The Importance of Standard Definitions

Francisco Jose Morera-Ocon

Department of General Surgery, Hospital de Requena. Valencia, Spain

*Corresponding Author:
Francisco Jose Morera-Ocon
Paraje Casablanca s/n. 46340,
Requena, Valencia, Spain
Phone: +34-96.233.9678
Fax: +34-96.230.4523
E-mail: [email protected]

Received February 25th, 2009 - Accepted February 26th, 2009

 
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Keywords

APACHE; Health Status Indicators; Management Audit; Pancreatitis, Acute Necrotizing; Severity of Illness Index

Dear Sir:

Sanjay et al. [1] assessed compliance with the revised guidelines for the management of acute pancreatitis published by the work group of the British Society of Gastroenterology in 2005 [2].

This article is valuable in reminding us of the standards of care in this disease but there are some points which may require comments and questions. First, a distinction between severe acute pancreatitis, defined by the presence of complications, and predicted severe acute pancreatitis as determined by multiple score systems should be encouraged. The recommendation of the guidelines for the definition of severity is that the Atlanta criteria should be used. Nevertheless, the authors use C-reactive protein level, Glasgow score and Acute Physiology and Chronic Health Evaluation II (APACHE II) score to determine the severity and, based on these, 46% of their patients had severe pancreatitis and 54% had mild pancreatitis. Those results are far from those published regarding severity distribution in acute pancreatitis [2].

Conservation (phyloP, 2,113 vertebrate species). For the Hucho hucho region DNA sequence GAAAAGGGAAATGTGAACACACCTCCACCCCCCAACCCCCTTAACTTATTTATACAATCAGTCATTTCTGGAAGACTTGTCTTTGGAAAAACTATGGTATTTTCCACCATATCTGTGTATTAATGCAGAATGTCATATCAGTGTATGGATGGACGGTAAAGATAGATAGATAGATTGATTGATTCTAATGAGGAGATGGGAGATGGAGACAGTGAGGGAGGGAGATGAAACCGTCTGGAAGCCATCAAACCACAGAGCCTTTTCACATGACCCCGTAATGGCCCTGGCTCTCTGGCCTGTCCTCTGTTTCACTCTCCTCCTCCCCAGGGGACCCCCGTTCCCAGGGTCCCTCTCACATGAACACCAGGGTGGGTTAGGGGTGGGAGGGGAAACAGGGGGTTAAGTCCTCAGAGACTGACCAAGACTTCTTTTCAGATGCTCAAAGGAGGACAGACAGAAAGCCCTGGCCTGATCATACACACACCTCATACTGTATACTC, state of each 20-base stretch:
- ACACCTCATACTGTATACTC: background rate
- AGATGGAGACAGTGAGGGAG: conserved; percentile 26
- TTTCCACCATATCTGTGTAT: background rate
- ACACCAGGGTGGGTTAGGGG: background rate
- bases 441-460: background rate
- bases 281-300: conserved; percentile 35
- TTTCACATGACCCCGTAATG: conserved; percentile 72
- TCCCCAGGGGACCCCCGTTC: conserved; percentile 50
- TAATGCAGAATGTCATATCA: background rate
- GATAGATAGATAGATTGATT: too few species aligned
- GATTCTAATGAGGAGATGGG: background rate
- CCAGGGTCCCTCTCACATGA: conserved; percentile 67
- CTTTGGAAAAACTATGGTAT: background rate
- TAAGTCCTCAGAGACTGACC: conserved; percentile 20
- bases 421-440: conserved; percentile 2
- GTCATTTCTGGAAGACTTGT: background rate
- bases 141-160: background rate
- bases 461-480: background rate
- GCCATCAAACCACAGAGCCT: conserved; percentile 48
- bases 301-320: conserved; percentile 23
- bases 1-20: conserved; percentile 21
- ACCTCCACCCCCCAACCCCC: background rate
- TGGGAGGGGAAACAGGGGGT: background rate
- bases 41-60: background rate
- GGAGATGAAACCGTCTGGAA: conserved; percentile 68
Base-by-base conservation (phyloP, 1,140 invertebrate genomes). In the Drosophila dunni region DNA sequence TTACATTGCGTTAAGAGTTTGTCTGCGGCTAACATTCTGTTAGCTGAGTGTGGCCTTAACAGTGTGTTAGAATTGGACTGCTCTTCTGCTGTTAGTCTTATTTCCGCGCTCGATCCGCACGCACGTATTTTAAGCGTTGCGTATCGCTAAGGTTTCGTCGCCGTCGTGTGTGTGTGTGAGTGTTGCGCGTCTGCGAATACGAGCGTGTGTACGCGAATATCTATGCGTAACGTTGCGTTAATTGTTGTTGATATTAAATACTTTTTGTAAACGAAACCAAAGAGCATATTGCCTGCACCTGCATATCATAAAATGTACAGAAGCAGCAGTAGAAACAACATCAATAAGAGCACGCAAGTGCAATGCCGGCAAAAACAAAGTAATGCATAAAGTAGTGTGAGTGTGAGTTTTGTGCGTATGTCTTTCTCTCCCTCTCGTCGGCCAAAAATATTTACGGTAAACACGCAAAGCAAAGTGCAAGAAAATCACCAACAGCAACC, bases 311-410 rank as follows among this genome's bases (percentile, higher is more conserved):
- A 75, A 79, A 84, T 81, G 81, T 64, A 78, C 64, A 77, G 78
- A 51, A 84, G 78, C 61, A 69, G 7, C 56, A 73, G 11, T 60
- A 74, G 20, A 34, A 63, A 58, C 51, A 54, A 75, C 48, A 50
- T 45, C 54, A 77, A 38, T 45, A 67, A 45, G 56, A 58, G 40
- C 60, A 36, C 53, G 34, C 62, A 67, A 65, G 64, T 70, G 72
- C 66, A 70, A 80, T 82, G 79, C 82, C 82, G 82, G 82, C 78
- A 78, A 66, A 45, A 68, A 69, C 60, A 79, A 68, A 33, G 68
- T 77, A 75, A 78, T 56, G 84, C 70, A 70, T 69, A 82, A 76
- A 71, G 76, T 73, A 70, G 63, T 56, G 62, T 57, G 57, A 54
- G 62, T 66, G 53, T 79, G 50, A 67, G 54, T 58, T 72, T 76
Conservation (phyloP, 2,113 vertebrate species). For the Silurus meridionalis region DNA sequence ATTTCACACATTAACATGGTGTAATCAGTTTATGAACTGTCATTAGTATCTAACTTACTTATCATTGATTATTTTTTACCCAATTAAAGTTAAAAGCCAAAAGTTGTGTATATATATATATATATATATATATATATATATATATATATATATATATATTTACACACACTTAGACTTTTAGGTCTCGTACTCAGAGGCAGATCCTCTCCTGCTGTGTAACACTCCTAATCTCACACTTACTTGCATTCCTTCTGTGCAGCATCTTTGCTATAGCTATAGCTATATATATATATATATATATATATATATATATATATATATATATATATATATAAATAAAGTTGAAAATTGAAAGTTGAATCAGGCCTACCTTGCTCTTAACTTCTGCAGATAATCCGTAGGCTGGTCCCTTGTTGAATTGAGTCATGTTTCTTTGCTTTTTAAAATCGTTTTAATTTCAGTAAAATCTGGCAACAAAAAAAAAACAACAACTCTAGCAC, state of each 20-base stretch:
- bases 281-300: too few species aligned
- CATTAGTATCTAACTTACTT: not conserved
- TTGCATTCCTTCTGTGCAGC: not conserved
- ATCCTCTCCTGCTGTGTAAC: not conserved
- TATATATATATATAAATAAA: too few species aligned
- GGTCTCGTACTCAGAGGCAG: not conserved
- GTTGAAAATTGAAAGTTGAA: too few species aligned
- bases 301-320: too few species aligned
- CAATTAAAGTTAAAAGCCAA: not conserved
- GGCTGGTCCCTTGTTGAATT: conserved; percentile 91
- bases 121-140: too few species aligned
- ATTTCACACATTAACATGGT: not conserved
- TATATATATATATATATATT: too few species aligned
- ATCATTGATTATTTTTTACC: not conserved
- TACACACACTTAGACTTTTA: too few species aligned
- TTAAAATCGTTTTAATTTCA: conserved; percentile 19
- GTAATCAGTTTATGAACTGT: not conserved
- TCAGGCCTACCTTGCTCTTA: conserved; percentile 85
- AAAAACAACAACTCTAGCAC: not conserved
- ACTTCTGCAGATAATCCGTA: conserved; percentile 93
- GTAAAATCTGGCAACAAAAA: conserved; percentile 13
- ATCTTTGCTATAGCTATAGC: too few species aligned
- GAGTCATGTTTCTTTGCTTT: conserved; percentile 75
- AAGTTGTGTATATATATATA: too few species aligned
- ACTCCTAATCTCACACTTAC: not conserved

One-hundred patients with acute biliary pancreatitis were included in the trial, and pancreatitis was established secondary to gallstones in 92 patients. What was the etiology in the remaining 8 patients?

In this series, 4 patients underwent early endoscopic retrograde cholangiopancreatography. What were the criteria used to perform this procedure in some patients with biochemical evidence of obstructive jaundice and not the others?

Mortality was zero in that cohort of 100 patients. However, of the 46 cases of severe pancreatitis, only 6 patients were managed in the intensive care unit. The authors did not specify the incidence of organ failure, one of the most important prognostic factors in the acute pancreatitis mortality rate [3].

In addition to that, this study has a gross patient classification bias in that the authors chose prognostic score criteria for the definition of severity and not the Atlanta classification. Probably that bias resulted in a falsely high rate of severe pancreatitis and low (zero) mortality. Those results contrast strongly with the current data published on acute pancreatitis [2, 3, 4].

Conflict of interest

The authors have no potential conflicts of interest

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